Lockport Union-Sun & Journal Online

May 3, 2013

Welfare fraud lonely job

ONE-WOMAN UNIT: County fights welfare fraud with fewer people.

Lockport Union-Sun & Journal

Lockport Union-Sun & Journal — The Niagara County Sheriff’s Office Welfare Fraud Unit, which has made 19 arrests and placed charges against 23 people this year, has 133 open cases.

Deputy Amanda Irons is the Welfare Fraud Unit. The Lockport area resident took the job as the lone investigator last October. In 2009, there were three investigators at the sheriff’s office. In 2010 there were two. In 2011, it was cut to one.

Like many jobs, more is being expected of less.

“It’s busy,” said Deputy Irons, a veteran of the NCSO who has been on her own as investigator since October. “I have a lot of great support  in Department of Social Services. They’re always there when I need them.” 

“She’s humble,” said Capt. Kristen M. Neubauer who said she is not comfortable with a<\Bz14f”sans-serif”> welfare fraud office with just one person. “The cases are more and more and the personnel are less and less. We’re attacking them the best we can.”

Irons is very good at her job, according to her boss. Irons is rarely at her desk. She goes to Niagara Falls to pick up cases and coordinates her efforts with Cindy Caccese of the Department of Social Services to decide if the report is founded or unfounded. Irons also makes arrests.

Many of the cases stem from anonymous tips.

“Just like any other form law enforcement, we rely on the public to help us out,” said Deputy Charles Baker, a veteran NCSO officer who is now with the Criminal Investigation Unit. “They help us a lot. The more information you give us, the better.”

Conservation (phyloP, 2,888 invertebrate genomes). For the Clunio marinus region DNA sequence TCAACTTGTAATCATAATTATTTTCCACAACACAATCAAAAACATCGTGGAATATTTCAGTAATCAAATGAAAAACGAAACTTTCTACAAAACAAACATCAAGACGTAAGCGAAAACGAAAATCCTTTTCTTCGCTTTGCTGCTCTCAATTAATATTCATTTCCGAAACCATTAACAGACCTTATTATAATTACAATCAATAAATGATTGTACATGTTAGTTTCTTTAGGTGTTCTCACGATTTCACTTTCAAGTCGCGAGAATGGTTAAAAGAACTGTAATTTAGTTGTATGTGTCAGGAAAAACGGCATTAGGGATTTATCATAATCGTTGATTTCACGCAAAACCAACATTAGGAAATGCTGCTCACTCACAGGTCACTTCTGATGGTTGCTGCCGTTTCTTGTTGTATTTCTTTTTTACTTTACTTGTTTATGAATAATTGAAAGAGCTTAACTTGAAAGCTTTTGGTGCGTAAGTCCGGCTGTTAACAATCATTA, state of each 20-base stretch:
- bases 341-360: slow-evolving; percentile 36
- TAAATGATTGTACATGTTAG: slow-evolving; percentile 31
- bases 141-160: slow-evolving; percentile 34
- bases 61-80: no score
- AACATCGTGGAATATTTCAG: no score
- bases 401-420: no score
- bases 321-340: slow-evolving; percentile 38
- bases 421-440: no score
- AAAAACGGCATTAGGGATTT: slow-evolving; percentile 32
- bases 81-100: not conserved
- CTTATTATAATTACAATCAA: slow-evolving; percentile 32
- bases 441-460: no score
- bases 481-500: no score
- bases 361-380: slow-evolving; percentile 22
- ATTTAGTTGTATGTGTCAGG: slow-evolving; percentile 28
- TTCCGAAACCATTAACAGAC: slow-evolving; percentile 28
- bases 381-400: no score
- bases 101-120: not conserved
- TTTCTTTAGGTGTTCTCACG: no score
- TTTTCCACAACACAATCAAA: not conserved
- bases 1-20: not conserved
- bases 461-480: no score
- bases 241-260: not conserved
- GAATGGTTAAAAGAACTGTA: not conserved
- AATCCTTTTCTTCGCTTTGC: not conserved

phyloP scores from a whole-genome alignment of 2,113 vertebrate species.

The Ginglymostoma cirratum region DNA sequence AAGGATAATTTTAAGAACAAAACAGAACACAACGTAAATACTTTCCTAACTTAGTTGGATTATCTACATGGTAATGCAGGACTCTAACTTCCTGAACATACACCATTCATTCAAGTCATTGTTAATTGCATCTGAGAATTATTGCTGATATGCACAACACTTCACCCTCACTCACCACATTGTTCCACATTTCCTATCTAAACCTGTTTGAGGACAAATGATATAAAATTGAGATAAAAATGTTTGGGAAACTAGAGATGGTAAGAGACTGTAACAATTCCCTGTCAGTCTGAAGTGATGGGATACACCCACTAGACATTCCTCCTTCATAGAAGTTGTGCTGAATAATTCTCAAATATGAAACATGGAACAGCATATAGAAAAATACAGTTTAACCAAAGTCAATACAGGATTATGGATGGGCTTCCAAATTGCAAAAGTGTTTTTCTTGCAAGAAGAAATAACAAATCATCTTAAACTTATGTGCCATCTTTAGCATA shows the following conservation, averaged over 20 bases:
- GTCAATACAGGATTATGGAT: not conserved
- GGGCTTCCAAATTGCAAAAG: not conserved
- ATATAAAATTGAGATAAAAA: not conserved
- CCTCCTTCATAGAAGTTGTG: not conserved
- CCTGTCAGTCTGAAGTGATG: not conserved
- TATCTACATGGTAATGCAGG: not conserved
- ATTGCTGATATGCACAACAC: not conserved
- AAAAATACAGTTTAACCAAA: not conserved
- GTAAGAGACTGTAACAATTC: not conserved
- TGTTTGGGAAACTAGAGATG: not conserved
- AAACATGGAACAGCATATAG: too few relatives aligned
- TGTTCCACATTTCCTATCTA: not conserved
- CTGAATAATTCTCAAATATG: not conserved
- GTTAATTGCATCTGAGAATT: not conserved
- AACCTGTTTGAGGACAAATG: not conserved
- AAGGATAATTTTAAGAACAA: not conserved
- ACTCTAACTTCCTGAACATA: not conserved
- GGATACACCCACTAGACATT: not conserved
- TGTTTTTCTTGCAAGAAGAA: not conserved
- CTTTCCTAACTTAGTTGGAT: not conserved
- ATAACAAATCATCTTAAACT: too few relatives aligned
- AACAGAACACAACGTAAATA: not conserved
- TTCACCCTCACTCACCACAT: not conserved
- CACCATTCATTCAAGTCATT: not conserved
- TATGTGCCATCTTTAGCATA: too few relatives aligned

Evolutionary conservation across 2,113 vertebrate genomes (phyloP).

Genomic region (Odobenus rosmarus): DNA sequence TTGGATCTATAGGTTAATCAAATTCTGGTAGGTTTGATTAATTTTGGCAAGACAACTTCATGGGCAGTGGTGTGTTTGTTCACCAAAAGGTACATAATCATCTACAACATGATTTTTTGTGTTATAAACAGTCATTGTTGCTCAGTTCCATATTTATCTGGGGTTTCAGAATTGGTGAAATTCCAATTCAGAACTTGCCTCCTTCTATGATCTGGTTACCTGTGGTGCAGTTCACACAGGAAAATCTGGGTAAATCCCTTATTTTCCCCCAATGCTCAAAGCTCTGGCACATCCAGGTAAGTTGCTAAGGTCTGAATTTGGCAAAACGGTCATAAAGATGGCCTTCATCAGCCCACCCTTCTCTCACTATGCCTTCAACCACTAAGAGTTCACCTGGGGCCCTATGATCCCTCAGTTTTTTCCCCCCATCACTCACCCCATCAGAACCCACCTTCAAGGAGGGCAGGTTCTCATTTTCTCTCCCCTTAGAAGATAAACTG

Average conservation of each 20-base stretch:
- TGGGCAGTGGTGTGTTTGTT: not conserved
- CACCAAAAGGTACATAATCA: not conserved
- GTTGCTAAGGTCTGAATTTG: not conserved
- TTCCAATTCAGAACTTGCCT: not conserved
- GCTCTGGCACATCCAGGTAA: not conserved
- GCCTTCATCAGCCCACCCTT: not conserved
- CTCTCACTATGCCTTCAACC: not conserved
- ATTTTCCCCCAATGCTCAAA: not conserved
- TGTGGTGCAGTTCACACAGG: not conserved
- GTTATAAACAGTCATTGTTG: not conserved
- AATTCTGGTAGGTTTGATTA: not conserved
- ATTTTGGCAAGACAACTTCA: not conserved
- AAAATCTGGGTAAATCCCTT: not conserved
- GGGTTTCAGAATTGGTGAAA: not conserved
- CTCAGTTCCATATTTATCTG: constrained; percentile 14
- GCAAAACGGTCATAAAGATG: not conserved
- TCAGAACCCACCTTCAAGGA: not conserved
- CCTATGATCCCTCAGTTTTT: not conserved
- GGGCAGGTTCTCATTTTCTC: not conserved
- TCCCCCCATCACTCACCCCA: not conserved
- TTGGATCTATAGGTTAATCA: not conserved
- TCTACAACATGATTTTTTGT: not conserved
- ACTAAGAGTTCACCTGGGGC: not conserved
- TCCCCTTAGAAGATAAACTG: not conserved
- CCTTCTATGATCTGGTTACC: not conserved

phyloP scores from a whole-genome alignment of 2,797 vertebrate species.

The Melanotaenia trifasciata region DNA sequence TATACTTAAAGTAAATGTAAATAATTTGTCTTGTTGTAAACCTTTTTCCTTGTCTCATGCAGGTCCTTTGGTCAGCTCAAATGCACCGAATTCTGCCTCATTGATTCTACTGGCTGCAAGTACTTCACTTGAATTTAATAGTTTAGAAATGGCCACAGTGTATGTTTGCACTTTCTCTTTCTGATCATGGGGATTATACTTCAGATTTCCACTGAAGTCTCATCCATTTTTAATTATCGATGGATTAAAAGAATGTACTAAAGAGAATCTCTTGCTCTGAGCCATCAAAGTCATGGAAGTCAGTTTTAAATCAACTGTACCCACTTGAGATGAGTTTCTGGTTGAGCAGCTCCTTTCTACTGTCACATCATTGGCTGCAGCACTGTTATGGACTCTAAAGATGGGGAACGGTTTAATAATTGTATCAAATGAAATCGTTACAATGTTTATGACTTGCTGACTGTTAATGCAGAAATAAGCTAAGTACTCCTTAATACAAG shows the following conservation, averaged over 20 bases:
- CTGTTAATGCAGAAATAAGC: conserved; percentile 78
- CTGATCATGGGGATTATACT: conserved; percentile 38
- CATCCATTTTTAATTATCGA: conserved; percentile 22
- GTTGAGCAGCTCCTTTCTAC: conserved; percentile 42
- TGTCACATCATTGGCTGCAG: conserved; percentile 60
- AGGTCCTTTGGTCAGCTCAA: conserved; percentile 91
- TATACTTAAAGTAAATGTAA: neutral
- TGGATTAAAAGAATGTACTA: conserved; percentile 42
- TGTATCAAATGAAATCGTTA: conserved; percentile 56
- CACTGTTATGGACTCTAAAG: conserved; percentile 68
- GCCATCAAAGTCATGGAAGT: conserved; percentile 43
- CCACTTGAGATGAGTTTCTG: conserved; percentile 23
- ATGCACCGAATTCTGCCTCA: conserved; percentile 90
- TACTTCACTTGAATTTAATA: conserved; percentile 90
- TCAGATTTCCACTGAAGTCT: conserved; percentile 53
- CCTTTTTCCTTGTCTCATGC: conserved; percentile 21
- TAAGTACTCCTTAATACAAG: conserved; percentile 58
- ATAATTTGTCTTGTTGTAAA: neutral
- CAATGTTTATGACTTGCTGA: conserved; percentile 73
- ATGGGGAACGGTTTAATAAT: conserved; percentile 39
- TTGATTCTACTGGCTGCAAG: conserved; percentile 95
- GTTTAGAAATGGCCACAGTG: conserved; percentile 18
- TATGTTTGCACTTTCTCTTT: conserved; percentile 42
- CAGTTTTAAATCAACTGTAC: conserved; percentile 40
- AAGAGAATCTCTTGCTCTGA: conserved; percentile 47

Baker was one of three members of the Welfare Fraud Unit in 2008. “It’s a busy, busy place,” he said, “We’re proud of what we do. Amanda has done a terrific job.”

There is an upward trend in abuse. In 2012, there was a total savings of $392,981 according to the sheriff department records. That money may not be recouped, but it is no longer going out to offenders.

Suspects may lie about Medicaid, who is living in their house and their identity. They may sell food stamps, work off the books or collect in two counties. Usual charges are grand larceny, welfare fraud and offering to file a false instrument — that is signing something you know is false.

Services providable by Department of Social Services are all investigable. The fraud unit works with the district attorneys office and the Department of Agriculture. Arrests are going up because cases are going up. Sometimes there are no arrests, but the perpetrator is stopped.

“We don’t look at it like we’re trying to knock people off the services. People need them,” said Neubaurer. “My family got them when I was growing up. It’s a matter of accountability. Any system has the potential for fraud.”

She added, “It’s not a question of working the system. Social Security is great about informing the people of everything they’re entitled to do, how to get it and assisting them with everything they need. The goal is not to hinder people getting benefits and kick everyboyd off. We investigate, like any other  sphere of law enforcement. It’s our job to investigate anything that might be going on that’s inappropriate.” 

Neubauer thinks the department would  be well served with another investigator. There would be cost savings on things going out and actual recovery.